Jul 2015

Recent Changes to FM Global Property Loss Prevention Data Sheet 8-9, Storage of Class 1, 2, 3, 4 and Plastic Commodities

The recently released June 2015 edition of FM Global Property Loss Prevention Data Sheet 8-9, Storage of Class 1, 2, 3, 4 and Plastic Commodities, contains several changes from the previous version. A few of the more prominent revisions are as follows:

    • Reduced demand pressure requirements for K22.4 quick response (a.k.a. early suppression fast response or ESFR) pendent heads for nearly all Class 1 through 4 and plastic commodities storage scenarios. FM Global’s K22.4 quick response pendent head pressure demands previously were in line with those for K16.8 quick response pendent heads, but now are more in line with K25.2 QR pendent head demands. Without getting too technical, the lower, revised pressure demands make sense as the K22.4 and K25.2 heads are closer in overall design and hence, performance, than the K16.8 and K22.4. The Data Sheet indicates this revised protection criteria was developed during recent, updated fire testing.K22.4 quick response (ESFR) pendent sprinklers may be the best protection option for storage of Class 1 through 4 commodities and cartoned unexpanded plastics in buildings up to 45 ft. high due to the lower design pressures required compared to K14 and K17 pendent ESFR sprinklers, and required lower overall water demand when compared to K25 ESFR sprinklers. K22.4 ESFR pendent heads could be especially useful in areas with gravity fed, city water supplies with moderate pressures available as you may be able to avoid installing a fire/booster pump.

      The revised FM Global K22.4 quick response (ESFR) pendent sprinkler demands are actually lower than those in the current (2013) edition of NFPA 13, Standard for the Installation of Sprinkler Systems, for most storage scenarios in buildings up to 35 ft. high. This is important to note as you may be able to design your sprinkler system to the lower FM Global requirements if acceptable by the local code official (Alternate materials, design and methods of construction and equipment may be accepted in accordance with International Building Code). This lesser design could allow the use of smaller sprinkler piping and/or a smaller fire / booster pump, which could provide a significant cost savings for a project.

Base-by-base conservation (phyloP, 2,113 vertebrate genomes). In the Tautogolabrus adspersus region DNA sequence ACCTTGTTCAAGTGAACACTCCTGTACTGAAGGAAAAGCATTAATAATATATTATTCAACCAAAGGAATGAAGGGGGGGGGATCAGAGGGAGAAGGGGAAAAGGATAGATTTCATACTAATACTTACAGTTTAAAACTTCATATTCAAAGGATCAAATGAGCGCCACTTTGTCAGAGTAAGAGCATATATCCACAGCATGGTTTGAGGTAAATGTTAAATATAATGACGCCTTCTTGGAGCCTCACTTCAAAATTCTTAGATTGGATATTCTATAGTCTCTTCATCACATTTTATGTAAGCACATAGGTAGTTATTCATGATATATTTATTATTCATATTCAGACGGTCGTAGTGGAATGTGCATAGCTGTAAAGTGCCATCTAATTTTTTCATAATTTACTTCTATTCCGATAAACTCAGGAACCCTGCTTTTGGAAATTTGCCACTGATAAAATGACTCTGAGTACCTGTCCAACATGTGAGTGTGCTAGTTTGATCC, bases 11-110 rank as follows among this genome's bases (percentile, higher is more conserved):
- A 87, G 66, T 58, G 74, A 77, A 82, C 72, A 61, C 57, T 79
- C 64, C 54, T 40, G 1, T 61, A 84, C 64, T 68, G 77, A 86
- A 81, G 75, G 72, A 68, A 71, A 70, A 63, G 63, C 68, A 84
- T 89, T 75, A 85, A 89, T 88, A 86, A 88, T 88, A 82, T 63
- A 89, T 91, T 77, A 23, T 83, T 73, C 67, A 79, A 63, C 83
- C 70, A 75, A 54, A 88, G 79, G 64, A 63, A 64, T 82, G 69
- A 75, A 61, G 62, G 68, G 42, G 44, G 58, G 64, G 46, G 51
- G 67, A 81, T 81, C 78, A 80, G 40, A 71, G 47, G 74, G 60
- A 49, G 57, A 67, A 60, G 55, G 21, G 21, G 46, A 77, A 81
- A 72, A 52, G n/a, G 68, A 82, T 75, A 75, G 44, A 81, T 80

In buildings over 35 ft. up to 45 ft. high, the FM Global and NFPA demands may be the same or different based on storage height.

    • Based on recent fire testing, there were several changes in the design criteria for K25.2 quick response (ESFR) pendent heads for uncartoned plastics. Demands were decreased in general for lower building heights and increased for higher building heights.Corresponding demands in NFPA 13 do not exist in most cases for K25.2 ESFR heads. The NFPA 13 demands that do exist for uncartoned (exposed) unexpanded plastics are lower (12 heads operating at 50 psi vs. 12 heads operating at 60 psi) than FM Global’s.
    • Increased maximum linear (from 12 to 14 ft.) and area (from 144 to 196 sq. ft.) spacing for K25.2EC sprinklers as noted in Table 1. These revised maximum spacings are in line with NFPA 13. These sprinkler heads are often used in “big box” retail stores.
    • Alternative in-rack automatic sprinkler (IRAS) designs are now available as noted in Section This involves using K14 and larger quick response (ESFR) pendent sprinklers as IRAS. This protection scheme may prove beneficial in buildings with very high storage racks / ceiling heights (i.e., over 45 ft. high). There is currently no such alternative provided in NFPA 13.
    • A new retrofit IRAS protection solution for uncartoned plastics currently protected by IRAS only in the longitudinal flue spaces (see Section This new IRAS protection scheme involves installing K22.4 quick response (ESFR) pendent heads. There is currently no such alternative provided in NFPA 13.
  • The hose stream and required duration for Protection Scheme 8-9A (protection scheme consisting of a combination of IRAS and horizontal barriers) have been cut in half to 250 gpm and 1 hr., respectively. This could significantly decrease the overall water volume needed for a facility when Scheme 8-9A protection is provided. At a new facility with a planned fire pump, this could allow you to use a pump with a lower flow rating and a much smaller suction source (i.e., tank, cistern, reservoir, etc.), which could lead to a cost savings.

Risk Logic can help you design adequate automatic sprinkler protection (using FM Global or NFPA standards) for the storage at your facility. Please contact us for additional details.